Mademoiselle Reigo figured out how to crochet lace that resembled Venetian needlepoint but instead of take 200 hours to make (as needlepoint would), the labor would be reduced to 20 hours with crochet. This suited mass production because Irish crochet is not worked in rows, instead it consists of motifs that are made individually and then joined with fans or mesh. This meant that Irish crochet creators worked like factories; workers would specialize in a particular area according to their abilities. In fact, rare and unique Irish lace designs ‘belonged’ to certain families and the construction of said motifs was a closely guarded secret as the families relied upon it for their income.
Mademoiselle Riego was the first person to publish a pattern book of Irish crochet in 1846.
Was it the Shepherds?
In the 1800s, a style of crochet known as shepherd’s knitting appeared. It was worked with a larger, flatter hook and was designed for use with thicker yarns. It made a dense fabric, made up of only slip stitches but it was almost impossible to achieve the taller stitches with this style of hook. It was about this time that we saw crochet hooks start to taper into the hooks we recognize today.
The 1920s and 1930s
Crochet in the 20s and 30s was all about mercerized cotton and tiny, tiny crochet hooks. Lace was still a big hit and filet crochet was starting to rise in popularity. The 30s saw the first appearance of popcorn and bobble stitches towards the end of the decade too. The most popular items to crochet were home decor items like dressing table sets and runners, edgings for curtains and blankets, and children’s hats and accessory sets. It was also around this time that religious crochet patterns started to appear with prayer shawls starting to come into fashion.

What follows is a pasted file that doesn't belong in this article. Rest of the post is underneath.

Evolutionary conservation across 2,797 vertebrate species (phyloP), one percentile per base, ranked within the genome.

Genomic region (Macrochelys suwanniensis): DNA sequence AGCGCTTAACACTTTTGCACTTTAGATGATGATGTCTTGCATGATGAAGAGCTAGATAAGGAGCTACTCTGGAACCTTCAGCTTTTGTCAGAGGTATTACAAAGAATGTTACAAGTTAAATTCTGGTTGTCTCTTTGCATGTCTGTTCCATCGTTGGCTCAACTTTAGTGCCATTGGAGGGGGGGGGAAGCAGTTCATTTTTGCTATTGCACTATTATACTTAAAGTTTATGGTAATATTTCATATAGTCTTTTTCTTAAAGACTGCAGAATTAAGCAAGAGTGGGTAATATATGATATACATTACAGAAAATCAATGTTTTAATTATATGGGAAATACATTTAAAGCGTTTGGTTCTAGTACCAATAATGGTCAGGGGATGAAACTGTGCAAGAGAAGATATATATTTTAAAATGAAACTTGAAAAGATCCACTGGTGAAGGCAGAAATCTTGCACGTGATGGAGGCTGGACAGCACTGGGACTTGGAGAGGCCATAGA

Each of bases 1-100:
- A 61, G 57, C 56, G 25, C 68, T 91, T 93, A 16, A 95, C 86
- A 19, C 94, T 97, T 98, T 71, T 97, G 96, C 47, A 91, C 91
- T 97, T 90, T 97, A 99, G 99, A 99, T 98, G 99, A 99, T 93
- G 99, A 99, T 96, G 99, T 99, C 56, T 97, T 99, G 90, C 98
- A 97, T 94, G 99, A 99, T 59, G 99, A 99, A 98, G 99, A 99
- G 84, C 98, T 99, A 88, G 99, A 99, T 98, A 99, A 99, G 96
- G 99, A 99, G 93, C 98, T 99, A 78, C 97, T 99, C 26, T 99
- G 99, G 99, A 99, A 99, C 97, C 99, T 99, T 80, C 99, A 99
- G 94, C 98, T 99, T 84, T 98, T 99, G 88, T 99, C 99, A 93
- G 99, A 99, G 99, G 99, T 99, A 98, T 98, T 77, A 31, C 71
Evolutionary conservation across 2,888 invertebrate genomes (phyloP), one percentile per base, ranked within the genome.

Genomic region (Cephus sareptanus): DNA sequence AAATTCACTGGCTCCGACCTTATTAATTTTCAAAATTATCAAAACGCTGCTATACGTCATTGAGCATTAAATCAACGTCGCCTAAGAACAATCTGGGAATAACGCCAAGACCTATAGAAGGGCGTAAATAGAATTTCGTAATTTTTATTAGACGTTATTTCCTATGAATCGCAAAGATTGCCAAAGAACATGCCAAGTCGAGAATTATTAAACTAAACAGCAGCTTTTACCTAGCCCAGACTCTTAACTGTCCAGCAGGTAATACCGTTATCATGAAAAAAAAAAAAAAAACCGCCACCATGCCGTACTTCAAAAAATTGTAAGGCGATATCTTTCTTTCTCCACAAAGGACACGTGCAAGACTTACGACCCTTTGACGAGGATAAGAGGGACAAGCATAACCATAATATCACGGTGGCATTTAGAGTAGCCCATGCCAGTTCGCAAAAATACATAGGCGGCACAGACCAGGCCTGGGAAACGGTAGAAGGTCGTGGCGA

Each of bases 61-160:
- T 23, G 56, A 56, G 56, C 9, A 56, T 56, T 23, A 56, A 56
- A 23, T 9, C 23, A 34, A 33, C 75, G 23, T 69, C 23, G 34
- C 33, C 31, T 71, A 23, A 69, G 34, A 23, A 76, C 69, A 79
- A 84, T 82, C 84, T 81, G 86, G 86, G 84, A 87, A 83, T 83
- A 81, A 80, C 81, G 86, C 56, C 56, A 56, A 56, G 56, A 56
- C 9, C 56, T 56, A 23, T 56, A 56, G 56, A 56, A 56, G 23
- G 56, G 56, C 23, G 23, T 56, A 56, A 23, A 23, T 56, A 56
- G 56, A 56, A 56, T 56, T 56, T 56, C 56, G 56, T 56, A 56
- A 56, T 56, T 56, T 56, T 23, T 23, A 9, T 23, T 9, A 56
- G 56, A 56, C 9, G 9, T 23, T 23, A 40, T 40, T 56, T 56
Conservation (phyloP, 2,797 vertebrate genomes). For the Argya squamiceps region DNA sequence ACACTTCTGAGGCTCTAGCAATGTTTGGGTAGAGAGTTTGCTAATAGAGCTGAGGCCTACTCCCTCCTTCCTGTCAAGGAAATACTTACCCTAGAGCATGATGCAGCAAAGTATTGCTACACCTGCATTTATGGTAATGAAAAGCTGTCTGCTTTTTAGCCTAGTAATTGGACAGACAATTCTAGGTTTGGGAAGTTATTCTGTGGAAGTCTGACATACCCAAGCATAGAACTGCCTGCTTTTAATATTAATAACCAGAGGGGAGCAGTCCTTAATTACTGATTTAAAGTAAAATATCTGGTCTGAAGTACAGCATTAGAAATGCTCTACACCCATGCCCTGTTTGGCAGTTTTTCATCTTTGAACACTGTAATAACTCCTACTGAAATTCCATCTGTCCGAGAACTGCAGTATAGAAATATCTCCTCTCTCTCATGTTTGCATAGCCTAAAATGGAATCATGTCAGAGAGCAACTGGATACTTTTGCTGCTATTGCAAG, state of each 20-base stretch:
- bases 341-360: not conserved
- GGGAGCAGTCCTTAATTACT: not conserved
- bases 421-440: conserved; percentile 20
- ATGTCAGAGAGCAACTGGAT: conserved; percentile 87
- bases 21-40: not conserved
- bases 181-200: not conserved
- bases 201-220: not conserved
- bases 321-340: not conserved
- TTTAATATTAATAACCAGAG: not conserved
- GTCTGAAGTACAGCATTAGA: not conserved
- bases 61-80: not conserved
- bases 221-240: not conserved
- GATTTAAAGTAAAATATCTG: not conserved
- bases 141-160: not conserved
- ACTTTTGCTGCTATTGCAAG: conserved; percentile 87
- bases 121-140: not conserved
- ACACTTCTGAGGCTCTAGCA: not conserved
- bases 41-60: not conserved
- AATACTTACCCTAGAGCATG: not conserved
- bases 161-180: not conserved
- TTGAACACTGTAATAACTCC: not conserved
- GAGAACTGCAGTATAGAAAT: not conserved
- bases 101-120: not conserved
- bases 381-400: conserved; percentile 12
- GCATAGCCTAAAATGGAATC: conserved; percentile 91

Crochet in the 1940s was used for mending and embellishing existing clothing. It was used for making scarves and hats to send to soldiers at war as well. It was a make-do-and-mend era so crochet was mostly used as a tool to extend the life of existing clothing or repurpose yarn from worn out knits.
This was the era when crochet patterns and DIYs would appear regularly in women’s magazines. Designers were almost unheard of as patterns were bought from designers and published through yarn companies as an incentive for people to buy their yarn, they could also go through magazines which would charge a mail order fee for a pattern. Crochet also moved with the fashion times and there were lots of Dior-esque shapes in crochet patterns of this era.
The 1960s and 1970s
The granny square hit the height of its popularity in the 60s and 70s, as well as crochet hitting mainstream fashion. Crochet vests, dresses, and headwear were favored by the youth of the era. Crochet homewares also became popular. Macrame, a form of textile produced using knotting techniques, also hit its stride in the 70s with hanging baskets and wall art adorning many walls.
Crochet took a dip in popularity in the 90s but weirdly crochet itself was quite fashionable. Crochet tops, vests and slouchy grunge style sweaters were a popular look for kids of the 90s but it was mostly fast fashion that provided these items, so crochet makers focused on blankets and homewares.
In the last 20 years, crochet has become extremely popular with modern designers creating functional and stylish patterns for homewares, clothing and toys.
To wrap it all up, there really is no answer to the question of ‘who invented crochet?’.But even though there is no direct answer, I’m so glad I picked up crocheting. My life has definitely changed for the better!